On Radio National’s ‘All In The Mind’ (Sunday’s 5:00pm), program host Lynne Malcolm recently interviewed Professor Todd Kashdan, author of the book Curious.

You can read about (and listen) to the interview in full here.

I’ve read Todd’s book and thoroughly enjoyed it and will post a book review next week, so keep a look-out for that.

Back to the interview though. A few of the comments that were posted by listeners/readers of the interview, seemed to ‘take sides’ of whether people agreed or disagreed with Kashdan’s research and position that adopting the practice of being more mindfully curious in our lives would be enriching and positively beneficial.

Herein lies a major problem that I’ve been observing (and blogging about) for some time.

When it comes to our sense of subjective well-being, whether you want to refer to it as pursuing happiness, living a ‘good life’, living with intention or whatever, there will never be one formula, one element, one research finding, one anything that will provide the panacea or answer to the meaning of life.

Here is the comment that I posted on Lynne’s blog post about the excellent interview she provided on the program:

Paradoxically, before we get too ‘on-or-off-side’ with Professor Kashdan’s position, perhaps we ought to apply our own curiosity to explore how Kashdan’s research and recommendations fit in with the broader research on what it is to live an ‘intentional life’.

Sadly our propensity to look for THE quick fix or solution to living the good-life, creates fad-based adoption of singular research findings and approaches of the Well-Being and Happiness Movements.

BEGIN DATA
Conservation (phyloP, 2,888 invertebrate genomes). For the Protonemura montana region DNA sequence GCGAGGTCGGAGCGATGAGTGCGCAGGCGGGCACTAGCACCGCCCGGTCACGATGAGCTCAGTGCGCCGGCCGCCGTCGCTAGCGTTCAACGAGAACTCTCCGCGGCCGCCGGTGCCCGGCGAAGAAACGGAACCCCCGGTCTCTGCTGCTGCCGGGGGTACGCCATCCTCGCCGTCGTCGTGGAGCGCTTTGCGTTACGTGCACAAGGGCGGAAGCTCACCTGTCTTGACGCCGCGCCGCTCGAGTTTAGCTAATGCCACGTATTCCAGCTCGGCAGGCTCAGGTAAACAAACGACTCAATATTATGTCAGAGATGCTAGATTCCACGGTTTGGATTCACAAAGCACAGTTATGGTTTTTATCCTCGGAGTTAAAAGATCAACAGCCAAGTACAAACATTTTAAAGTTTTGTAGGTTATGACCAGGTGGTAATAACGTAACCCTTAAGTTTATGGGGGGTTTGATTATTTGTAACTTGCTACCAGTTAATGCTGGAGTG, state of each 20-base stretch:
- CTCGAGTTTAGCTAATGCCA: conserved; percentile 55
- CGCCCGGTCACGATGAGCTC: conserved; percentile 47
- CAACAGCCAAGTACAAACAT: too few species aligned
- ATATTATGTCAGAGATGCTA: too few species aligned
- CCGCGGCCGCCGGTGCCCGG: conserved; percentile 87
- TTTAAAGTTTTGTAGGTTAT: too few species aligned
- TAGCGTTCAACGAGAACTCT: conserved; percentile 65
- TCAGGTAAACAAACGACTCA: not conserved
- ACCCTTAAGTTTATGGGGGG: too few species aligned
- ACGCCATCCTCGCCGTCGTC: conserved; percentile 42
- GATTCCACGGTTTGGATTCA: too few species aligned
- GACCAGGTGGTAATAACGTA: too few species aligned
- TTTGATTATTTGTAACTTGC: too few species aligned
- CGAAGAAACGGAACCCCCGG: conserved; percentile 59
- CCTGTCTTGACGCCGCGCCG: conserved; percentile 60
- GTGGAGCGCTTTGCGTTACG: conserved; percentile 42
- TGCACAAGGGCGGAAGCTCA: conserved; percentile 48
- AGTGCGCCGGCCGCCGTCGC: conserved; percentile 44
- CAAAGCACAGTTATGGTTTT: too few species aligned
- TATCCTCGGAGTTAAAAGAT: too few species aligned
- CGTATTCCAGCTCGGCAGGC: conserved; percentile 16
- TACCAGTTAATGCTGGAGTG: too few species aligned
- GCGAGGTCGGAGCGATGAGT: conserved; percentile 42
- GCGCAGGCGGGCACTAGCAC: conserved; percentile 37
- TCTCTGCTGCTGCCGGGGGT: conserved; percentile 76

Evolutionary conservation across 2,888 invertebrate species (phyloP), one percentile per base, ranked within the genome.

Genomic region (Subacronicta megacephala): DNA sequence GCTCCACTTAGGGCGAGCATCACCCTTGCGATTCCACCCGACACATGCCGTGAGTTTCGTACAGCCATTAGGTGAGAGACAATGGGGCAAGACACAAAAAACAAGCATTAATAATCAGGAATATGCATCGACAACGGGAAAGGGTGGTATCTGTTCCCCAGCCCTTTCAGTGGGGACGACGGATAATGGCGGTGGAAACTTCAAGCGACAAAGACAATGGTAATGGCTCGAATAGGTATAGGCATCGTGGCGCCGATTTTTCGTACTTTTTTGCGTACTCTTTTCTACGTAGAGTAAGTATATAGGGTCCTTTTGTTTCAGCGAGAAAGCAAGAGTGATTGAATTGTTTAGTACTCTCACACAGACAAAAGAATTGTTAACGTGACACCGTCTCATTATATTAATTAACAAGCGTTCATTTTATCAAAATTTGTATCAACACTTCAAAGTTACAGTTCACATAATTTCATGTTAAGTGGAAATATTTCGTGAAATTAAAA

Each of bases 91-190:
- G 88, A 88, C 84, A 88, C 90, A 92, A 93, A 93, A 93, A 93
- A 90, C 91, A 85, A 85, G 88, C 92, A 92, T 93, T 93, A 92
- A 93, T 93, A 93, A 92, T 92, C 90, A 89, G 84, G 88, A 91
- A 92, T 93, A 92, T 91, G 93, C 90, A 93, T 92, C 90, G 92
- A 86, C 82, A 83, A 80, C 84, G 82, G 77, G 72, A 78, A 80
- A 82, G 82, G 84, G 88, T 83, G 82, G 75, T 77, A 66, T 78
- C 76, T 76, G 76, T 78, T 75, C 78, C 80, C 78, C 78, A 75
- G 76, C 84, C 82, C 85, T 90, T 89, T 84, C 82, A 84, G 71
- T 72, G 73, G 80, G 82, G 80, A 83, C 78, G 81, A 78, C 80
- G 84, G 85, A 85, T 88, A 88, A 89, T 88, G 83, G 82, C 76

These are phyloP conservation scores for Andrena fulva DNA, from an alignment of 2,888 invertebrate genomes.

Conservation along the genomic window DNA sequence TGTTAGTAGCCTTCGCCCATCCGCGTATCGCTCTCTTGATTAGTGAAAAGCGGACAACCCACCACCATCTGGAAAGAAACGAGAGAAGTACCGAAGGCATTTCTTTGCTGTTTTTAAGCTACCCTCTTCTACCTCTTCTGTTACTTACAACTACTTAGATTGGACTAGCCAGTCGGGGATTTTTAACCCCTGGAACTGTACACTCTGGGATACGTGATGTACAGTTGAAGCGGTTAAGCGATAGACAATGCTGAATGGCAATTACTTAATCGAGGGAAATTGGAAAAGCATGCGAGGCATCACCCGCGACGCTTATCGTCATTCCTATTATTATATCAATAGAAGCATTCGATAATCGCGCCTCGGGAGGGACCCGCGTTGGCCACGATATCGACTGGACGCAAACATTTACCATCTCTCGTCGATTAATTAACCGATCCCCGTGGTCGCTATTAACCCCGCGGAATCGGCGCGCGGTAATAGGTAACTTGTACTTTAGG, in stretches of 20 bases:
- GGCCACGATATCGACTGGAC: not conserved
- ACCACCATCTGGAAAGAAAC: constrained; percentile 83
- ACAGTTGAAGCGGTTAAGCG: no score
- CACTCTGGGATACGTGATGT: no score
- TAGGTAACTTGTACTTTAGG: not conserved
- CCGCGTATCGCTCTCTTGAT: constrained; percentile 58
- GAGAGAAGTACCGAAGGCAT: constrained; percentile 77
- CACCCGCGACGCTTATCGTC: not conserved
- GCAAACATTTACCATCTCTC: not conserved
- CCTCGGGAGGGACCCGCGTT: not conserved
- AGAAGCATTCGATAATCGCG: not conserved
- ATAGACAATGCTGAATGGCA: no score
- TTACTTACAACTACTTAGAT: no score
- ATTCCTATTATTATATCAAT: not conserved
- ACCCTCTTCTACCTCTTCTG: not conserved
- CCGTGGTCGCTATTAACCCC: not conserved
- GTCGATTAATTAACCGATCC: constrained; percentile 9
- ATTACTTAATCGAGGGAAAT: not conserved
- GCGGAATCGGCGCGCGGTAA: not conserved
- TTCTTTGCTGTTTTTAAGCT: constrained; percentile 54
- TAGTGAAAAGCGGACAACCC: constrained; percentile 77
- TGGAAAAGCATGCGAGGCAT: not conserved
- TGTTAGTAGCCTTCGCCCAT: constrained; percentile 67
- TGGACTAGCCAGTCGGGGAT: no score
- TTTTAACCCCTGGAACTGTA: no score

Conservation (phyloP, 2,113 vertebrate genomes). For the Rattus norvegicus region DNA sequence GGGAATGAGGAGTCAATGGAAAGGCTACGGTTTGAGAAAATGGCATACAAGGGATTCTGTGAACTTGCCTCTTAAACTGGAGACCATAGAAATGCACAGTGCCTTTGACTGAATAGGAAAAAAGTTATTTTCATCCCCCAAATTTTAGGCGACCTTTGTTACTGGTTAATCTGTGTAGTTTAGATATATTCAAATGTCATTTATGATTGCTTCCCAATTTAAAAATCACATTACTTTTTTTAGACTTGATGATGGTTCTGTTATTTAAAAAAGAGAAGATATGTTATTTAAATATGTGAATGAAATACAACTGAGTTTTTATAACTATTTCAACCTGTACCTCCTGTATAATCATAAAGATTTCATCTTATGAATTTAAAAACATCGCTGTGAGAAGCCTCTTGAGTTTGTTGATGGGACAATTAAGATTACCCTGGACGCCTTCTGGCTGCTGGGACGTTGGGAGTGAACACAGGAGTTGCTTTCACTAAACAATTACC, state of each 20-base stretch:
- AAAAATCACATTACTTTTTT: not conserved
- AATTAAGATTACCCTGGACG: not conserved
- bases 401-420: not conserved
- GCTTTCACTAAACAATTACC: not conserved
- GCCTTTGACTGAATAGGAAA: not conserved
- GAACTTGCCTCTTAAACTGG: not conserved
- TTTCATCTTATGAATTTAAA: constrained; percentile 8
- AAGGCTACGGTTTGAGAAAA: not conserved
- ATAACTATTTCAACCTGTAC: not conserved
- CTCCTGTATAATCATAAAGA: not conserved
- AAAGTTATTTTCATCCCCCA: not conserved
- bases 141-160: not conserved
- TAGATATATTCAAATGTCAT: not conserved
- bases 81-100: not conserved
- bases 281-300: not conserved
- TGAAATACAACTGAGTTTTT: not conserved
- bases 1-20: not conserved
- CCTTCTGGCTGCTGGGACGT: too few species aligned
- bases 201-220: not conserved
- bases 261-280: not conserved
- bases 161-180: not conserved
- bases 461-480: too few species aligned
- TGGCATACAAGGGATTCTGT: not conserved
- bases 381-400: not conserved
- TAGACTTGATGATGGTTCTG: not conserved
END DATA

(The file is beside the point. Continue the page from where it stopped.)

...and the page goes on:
The complexities of the human condition and life experiences requires of us to first determine what it would mean to live a happy, flourishing and prosperous life – not simply the pursuit of happiness in a narrow definition, but one that embraces our character, values, meaning, purpose, relationships, strengths and weaknesses. Curiosity is simply one of many tools within our human potential to be embraced.

The purpose of my blog posts here at Intentionomics.com is not to suggest there is one solution or that I have all the answers. My intention is to continue my research into what can impact on us living happy, flourishing and prosperous personal and work lives, to test it out and validate it in my own life and to report on it here for you to determine its application in your life.

That’s why I’m continually asking you, as part of the Intentionomics on-line community to join in on the Intentionomics conversation so that we can help each other better understand and take intentional action to live happy, flourishing and prosperous lives.